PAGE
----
The rocker arms. Most of the pictures are self-explaining.


    Thanks for looking. Hope you like my work.

    Klaus

    Oh, yes , I do like it
    Hats off my friend
    Your methods are inspirational, Klaus
    QUOTE QUOTE #8

  8. Roger Zimmermann's Avatar Yearly Subscriber
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    Interesting work, Klaus. If I'm correctly understanding the first figure, the intake valve is on the left; open on the drawing. When the cam is rotating counter-clockwise, that slight movement of the rocker arm allows the intake valve to close; it is pushed back by the leaf spring. Then, the cam forces the exhaust valve to open, and so on. Rather crude as a system.
    Where did you buy or what is the name of that "miracle" product to tin metal? I could use it for several parts which would be more efficient and realistic than paint. "My" engine has many heater and vacuum tubes which could be plated Yet another Fiat 130 hp with that method.
    It's always possible to learn an old dog a new trick!
    QUOTE QUOTE #9

  9. koehlerkment's Avatar Yearly Subscriber
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    Your observation on the function of the valve operation is correct. By the way, the picture shows the 1905 100hp engine. the 1907 engine features coil springs in the intake dome. The leaf spring on the outlet isn't exposed to the exhaust heat. A coil spring here would simply be a lot longer and therefore impractical.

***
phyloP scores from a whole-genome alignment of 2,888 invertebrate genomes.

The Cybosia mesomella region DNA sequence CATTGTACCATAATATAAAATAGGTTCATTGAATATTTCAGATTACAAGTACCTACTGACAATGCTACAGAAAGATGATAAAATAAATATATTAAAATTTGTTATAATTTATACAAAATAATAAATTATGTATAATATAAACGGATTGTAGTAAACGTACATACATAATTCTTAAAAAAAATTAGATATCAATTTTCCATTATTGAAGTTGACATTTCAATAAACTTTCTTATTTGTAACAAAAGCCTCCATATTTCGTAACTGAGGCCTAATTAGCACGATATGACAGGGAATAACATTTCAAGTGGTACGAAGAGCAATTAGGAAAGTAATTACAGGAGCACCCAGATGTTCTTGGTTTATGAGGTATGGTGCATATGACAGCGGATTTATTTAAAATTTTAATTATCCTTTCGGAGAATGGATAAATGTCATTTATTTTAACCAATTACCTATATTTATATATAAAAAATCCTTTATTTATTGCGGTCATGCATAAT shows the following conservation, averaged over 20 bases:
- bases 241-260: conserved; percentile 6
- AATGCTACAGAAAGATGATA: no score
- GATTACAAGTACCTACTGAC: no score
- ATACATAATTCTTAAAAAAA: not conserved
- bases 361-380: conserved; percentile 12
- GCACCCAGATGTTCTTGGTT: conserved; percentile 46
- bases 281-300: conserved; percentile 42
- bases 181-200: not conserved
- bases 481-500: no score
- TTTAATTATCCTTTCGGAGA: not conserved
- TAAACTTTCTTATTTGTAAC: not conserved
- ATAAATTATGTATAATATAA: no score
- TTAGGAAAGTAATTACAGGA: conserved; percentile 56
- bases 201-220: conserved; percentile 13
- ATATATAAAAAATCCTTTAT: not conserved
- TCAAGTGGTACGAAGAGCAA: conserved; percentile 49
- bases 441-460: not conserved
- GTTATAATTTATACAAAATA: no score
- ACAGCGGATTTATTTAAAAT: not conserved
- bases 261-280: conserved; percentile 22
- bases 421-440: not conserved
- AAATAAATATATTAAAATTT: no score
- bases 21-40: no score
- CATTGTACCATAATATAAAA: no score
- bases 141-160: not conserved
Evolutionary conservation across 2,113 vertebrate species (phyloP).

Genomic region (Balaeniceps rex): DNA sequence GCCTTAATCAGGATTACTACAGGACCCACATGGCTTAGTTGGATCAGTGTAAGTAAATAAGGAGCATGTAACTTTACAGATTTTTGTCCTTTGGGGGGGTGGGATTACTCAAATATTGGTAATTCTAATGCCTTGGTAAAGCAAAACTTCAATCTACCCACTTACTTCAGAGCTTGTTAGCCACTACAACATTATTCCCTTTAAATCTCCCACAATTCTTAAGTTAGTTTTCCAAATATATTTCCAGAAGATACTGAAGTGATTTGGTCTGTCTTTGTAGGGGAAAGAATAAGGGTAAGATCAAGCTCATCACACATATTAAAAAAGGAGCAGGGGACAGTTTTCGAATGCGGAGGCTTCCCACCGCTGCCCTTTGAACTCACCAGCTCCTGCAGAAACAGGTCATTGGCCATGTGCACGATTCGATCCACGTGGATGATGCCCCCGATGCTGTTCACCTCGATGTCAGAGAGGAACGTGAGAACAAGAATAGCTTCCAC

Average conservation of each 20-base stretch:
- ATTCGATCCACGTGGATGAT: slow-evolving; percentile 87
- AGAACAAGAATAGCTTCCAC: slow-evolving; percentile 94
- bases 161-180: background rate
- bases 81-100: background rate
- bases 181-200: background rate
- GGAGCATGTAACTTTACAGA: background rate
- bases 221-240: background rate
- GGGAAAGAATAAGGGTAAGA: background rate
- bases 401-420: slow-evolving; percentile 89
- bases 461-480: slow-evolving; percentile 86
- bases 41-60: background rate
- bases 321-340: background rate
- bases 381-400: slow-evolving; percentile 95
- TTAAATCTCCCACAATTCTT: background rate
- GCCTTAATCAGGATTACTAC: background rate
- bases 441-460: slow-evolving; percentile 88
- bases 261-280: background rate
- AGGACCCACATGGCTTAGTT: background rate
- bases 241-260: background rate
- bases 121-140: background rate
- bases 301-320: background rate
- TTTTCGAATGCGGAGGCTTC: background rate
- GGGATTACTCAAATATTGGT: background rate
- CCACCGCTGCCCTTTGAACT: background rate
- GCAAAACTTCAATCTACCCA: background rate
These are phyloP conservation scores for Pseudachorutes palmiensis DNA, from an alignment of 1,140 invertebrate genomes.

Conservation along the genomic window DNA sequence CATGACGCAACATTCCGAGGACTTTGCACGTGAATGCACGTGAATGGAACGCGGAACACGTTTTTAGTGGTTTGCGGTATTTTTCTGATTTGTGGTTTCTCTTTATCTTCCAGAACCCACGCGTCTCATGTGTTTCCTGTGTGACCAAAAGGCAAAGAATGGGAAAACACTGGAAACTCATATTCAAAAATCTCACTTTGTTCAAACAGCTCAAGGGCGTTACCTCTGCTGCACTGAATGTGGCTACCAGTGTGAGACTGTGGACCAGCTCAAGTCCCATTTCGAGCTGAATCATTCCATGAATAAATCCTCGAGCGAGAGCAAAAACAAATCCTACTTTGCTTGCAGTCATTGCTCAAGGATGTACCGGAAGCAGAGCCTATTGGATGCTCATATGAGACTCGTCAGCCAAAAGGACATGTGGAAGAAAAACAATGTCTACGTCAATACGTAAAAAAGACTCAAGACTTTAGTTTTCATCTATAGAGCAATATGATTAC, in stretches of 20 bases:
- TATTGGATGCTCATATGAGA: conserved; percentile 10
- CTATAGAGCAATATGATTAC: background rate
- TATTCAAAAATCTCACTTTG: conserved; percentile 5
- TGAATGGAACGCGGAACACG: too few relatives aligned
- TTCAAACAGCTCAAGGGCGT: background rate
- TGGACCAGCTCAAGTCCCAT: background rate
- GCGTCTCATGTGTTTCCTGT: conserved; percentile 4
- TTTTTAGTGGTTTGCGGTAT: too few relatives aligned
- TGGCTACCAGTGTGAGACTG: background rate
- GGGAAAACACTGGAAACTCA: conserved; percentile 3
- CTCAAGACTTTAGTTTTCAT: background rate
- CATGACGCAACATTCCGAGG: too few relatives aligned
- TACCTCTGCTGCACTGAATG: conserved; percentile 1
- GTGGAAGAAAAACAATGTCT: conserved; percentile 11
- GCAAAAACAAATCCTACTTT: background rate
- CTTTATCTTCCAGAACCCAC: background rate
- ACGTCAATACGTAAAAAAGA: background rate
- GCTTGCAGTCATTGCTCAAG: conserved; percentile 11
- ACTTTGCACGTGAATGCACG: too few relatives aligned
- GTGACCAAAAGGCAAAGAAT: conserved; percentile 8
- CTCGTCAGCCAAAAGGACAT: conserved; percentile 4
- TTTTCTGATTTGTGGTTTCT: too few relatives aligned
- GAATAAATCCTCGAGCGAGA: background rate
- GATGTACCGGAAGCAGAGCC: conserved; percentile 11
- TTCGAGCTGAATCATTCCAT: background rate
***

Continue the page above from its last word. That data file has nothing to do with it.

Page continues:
The tinning-agent is sold by Saemann Aetztechnik in Pirmasens, Germany. It is called "Glanz-Verzinnung". Before you apply it to brass or copper, I strongly advise to use an agent that removes oxides. It is a dangerously smelling aciduous liquid sold as "Messingglanz". I bought it years ago from Fohrmann-Werkzeuge (Germany), but regrettably they no longer sell it. I haven't tried anything else yet.


    Yet another Fiat 130 hp
    QUOTE QUOTE #10

  10. Roger Zimmermann's Avatar Yearly Subscriber
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    Thanks for the info, Klaus! I will see if I can find/buy it in Switzerland. I surely cannot order it from Germany, the post office does not like to forward liquids...
    Edit: I was searching in Google for that product. Nothing in Switzerland, only in Germany. I found something on eBay (one liter) which could be sent to my address. Found also another address selling 0.1 liter but I did not checked if they would ship. Which quantity are you using?
    Last edited by Roger Zimmermann; 02-17-17 at 08:21 AM.
    QUOTE QUOTE #11

  11. koehlerkment's Avatar Yearly Subscriber
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    Yet another Fiat 130 hp
    The first version leaf springs were not satisfactory. The second version was made of four layers of .5 mm styrene Yet another Fiat 130 hp plus a layer of .3 mm bronze sheet. I don't know what ist's called in English, but it acts like a spring and makes sure that even in case of styrene Yet another Fiat 130 hp fatigue the spring will work. Before mounting I made slots at the top of the springs that engage in the lower parts of the T-shaped part of the outlet valves.
    Yet another Fiat 130 hp-pa050016-jpgYet another Fiat 130 hp-pa050017-jpg

    Here are two of the cams inside the engine block.

    Yet another Fiat 130 hp-img_0002-2-jpg